Solheim Cup Polishing

By Randall MellAugust 3, 2009, 4:00 pm
2009 Solheim CupThe grumbling is growing louder.
 
U.S. Solheim Cup captain Beth Daniel acknowledges that she hears it, and it disturbs her.
 
The Solheim Cup is becoming a strictly Off Broadway affair. The United States vs. Europe feels like a consolation bracket with so many of the worlds best international players excluded and Swedens Annika Sorenstam now in retirement. The world No. 1 Lorena Ochoa of Mexico wont be there and neither will the most dominant force in womens golf ' the Asians. Not to mention the resurgent Aussies, who have three of the top 20 players in the world rankings, will be noticeably absent.
 
These sentiments are sure to lead to more media grousing that the Solheim Cup needs a makeover to broaden its appeal and create a grander stage to showcase the best in womens golf as the Aug. 21-23 international team competition nears at Rich Harvest Farms in Sugar Grove, Ill.
 
Such grumbling gets the dander up on the ultra competitive Daniel.
 
It does a little bit, she said Sunday in a telephone interview from Lancashire, England, where the Solheim Cup teams were presented. This is the competition Karsten Solheim wanted because of his Norwegian roots, a competition like the Ryder Cup.
 
These things go in cycles. Europe has some good, young players who will be good players, but right now, on paper, our team looks very, very strong. In two years, that could change.
 
Daniel didnt choose her two captains picks Sunday ' Michelle Wie and Juli Inkster ' because they create buzz, but the picks do help escalate interest.
 
The event needs good storylines to fuel interest beyond its traditional golf audience the way the Ryder Cup does.
 
Like her or not, Wie, 19, remains a lightning rod in womens golf, a spectacle who amps up TV ratings and gate receipts.
 
The Hall of Famer Inkster, 49, will be a focal point as the oldest player in the history of the competition who is likely playing her final Solheim Cup.
 
It also helps the event that Scotlands Catriona Matthew won the Ricoh Womens British Open because Europe looked downright sickly with its top three point-winners off the Ladies European Tour Solheim Cup standings missing the cut with dreadful showings at Royal Lytham & St. Annes.
 
Frances Gwladys Nocera, Spains Tania Elosegui and Italys Diana Luna were cumulatively 55-over par after two rounds of the seasons last major.
 
Nocera couldnt break 90 in the first round. Elosegui and Luna both failed to break 80 in the second round.
 
These dismal failures threaten the credibility of the competition.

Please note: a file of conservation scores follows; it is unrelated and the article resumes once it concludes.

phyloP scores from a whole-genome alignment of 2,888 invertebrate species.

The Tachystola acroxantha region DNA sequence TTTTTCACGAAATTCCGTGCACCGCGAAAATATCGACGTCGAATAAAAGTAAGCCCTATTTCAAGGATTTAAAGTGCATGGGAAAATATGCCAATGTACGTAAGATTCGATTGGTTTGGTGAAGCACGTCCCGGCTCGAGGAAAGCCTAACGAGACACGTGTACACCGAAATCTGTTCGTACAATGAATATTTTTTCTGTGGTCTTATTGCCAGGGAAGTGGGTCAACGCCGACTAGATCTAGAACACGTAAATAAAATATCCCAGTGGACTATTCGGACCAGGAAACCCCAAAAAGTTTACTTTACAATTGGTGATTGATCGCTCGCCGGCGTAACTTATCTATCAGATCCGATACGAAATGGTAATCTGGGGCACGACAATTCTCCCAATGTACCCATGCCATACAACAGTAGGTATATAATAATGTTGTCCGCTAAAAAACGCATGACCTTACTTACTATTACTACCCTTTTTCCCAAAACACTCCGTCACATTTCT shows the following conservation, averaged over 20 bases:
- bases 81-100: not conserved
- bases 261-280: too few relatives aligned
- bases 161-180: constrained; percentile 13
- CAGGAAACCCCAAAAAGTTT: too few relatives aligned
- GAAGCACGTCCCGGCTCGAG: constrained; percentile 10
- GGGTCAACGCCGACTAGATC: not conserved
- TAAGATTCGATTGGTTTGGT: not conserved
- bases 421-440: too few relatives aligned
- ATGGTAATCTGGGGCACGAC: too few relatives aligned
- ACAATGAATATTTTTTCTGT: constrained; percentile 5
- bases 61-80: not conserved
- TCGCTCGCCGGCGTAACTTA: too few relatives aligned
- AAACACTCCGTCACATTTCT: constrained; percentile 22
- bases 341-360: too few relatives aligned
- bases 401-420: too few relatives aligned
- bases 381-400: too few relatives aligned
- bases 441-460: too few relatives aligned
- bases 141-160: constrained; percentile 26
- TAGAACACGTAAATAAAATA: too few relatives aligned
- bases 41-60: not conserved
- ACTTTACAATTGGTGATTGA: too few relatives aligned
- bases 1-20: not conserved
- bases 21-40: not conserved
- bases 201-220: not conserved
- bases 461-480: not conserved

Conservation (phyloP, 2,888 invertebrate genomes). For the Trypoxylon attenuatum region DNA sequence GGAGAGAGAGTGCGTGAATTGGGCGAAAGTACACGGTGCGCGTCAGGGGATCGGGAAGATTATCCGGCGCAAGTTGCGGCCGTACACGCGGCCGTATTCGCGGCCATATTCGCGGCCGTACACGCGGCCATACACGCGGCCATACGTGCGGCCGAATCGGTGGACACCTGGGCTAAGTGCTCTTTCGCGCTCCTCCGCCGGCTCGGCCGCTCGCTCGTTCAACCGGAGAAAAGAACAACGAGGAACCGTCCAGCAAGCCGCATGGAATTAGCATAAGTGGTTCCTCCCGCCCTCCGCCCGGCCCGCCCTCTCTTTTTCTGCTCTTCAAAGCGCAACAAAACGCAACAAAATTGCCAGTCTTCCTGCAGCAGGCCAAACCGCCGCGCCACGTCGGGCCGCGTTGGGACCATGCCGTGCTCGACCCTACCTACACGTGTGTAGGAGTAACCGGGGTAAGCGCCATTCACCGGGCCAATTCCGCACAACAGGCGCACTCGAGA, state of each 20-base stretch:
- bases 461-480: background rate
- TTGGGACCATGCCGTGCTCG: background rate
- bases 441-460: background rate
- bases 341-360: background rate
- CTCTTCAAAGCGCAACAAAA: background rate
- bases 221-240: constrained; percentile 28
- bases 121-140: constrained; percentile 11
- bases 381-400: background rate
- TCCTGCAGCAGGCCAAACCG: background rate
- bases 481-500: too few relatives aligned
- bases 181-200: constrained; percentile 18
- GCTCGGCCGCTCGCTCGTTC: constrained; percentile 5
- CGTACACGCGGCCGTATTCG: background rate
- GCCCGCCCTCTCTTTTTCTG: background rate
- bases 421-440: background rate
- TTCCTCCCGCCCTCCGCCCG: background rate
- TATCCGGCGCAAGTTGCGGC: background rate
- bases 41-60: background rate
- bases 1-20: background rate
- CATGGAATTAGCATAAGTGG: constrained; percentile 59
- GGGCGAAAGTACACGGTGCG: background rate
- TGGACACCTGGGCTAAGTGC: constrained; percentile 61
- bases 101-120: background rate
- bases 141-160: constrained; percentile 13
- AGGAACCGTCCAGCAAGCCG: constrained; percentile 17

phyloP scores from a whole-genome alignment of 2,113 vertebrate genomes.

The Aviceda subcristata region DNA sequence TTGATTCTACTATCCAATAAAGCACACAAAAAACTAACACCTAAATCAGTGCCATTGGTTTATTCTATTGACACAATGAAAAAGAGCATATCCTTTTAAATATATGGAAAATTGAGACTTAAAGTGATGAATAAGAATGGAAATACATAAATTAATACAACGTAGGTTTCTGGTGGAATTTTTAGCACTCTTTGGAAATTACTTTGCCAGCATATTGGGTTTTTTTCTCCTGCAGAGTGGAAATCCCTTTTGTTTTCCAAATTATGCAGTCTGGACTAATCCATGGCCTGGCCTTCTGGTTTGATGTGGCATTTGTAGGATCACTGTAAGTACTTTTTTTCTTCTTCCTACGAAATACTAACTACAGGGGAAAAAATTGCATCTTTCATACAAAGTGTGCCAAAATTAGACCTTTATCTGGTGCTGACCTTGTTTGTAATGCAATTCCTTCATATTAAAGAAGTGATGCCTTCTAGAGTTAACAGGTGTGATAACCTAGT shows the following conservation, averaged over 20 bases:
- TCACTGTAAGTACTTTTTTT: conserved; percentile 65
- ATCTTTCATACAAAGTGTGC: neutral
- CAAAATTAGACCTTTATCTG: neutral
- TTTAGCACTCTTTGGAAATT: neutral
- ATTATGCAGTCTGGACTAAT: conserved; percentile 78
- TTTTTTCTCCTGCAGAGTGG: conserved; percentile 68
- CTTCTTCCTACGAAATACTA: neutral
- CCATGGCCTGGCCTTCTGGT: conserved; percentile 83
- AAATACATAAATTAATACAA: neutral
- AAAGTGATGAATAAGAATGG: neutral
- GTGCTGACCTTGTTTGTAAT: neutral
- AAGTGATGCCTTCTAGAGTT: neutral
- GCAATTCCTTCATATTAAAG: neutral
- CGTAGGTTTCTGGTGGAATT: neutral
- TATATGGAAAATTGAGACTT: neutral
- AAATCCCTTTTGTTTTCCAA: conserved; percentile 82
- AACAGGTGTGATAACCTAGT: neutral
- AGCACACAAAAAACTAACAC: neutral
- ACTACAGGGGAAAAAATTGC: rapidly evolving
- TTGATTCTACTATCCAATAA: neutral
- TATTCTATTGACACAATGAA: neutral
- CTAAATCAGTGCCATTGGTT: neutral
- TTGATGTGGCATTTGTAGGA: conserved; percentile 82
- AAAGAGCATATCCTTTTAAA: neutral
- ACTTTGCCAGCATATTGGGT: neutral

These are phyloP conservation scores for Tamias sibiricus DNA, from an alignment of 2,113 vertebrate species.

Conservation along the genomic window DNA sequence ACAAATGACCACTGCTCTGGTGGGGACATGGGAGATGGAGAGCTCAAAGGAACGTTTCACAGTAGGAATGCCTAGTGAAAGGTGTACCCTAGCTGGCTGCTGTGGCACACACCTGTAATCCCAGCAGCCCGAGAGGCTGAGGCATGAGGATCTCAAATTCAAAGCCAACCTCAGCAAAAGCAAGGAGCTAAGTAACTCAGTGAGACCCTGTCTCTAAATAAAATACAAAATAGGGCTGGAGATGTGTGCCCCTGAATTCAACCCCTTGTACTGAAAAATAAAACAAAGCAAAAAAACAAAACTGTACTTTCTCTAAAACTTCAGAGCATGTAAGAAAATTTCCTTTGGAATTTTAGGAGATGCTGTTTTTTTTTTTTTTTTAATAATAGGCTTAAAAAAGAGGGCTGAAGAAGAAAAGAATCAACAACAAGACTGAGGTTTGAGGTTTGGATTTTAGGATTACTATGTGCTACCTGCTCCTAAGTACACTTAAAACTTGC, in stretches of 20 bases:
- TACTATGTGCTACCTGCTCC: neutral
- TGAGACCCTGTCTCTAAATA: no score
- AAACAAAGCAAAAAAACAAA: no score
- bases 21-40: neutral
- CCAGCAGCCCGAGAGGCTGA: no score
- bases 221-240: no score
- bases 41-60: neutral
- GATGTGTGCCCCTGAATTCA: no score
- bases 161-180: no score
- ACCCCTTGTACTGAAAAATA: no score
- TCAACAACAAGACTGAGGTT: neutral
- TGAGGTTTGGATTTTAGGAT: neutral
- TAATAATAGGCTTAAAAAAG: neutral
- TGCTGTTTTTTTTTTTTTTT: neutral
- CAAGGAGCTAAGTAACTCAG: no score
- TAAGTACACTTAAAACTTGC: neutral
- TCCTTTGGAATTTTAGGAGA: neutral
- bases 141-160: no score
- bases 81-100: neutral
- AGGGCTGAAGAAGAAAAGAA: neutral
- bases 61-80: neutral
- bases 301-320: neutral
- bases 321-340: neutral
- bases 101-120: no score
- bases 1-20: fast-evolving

So does the fact that the Americans have dominated it.
 
The United States leads the Solheim Cup series 7-3 and has never lost on American soil (5-0). The Americans won in a 16-12 rout in Sweden the last time the event was staged.
 
Make no mistake, we are up against it, said Englands Laura Davies, who will make her 11th appearance as the only player to compete in every Solheim Cup.
 
Matthews victory helps build some much needed momentum for the team competition.
 
As overmatched as the Europeans look on paper, at least they have two LPGA titles this summer, both major championships with Swedens Anna Nordqvist winning the McDonalds LPGA Championship in June.
 
Brittany Lincicomes victory at the Kraft Nabisco is the only major championship title won by an American in the last nine played.
 
Europeans have won seven of the last 21 majors, equaling the number won by Asians. The Americans have won four in that span.
 
Americans have gone the last three months without a victory, nine LPGA events without a title. Cristie Kerr was the last American to win when she hoisted the trophy at the Michelob Ultra Open on May 10. If a non-American wins the next LPGA event, it will equal the longest American drought in any season in the 59-year history of the LPGA. With Sorenstam at the height of her powers, international players won the last 10 events of the 2002 LPGA season.
 
The Asians are on a roll having won seven of the last nine LPGA events.
 
Daniels right about these international team events working in cycles, but she probably doesnt want to hear that what the Solheim Cup needs is an upset.
 
When Europe turned the Ryder Cup around, it jolted new interest in the event.
 
The Americans had won 13 consecutive Ryder Cups when a new breed of European players sparked a 16 to 11 upset in 1985. Spains Seve Ballesteros, Englands Nick Faldo and Germanys Bernhard Langer helped change the nature of the competition to the point where the Americans were actually the underdog when they upset Europe at Valhalla last year. The competition was expanded from Great Britain/Ireland to all of Europe in 1979.
 
While there is sure to be more grousing that the Solheim Cup needs to be expanded to include more of the worlds golf powers, there will be pushback, too.
 
To be honest, if they change it that way, it will be the end of the Solheim Cup, Davies said. Its Europe against America. Thats what the Solheim Cup is. If you try to bring internationals under one flag, it wont work. Europes a continent. If you make it international, a mish-mash of continents, there is no flag to fly. You couldnt come together as a team, and it wouldnt make sense. People wouldnt get it.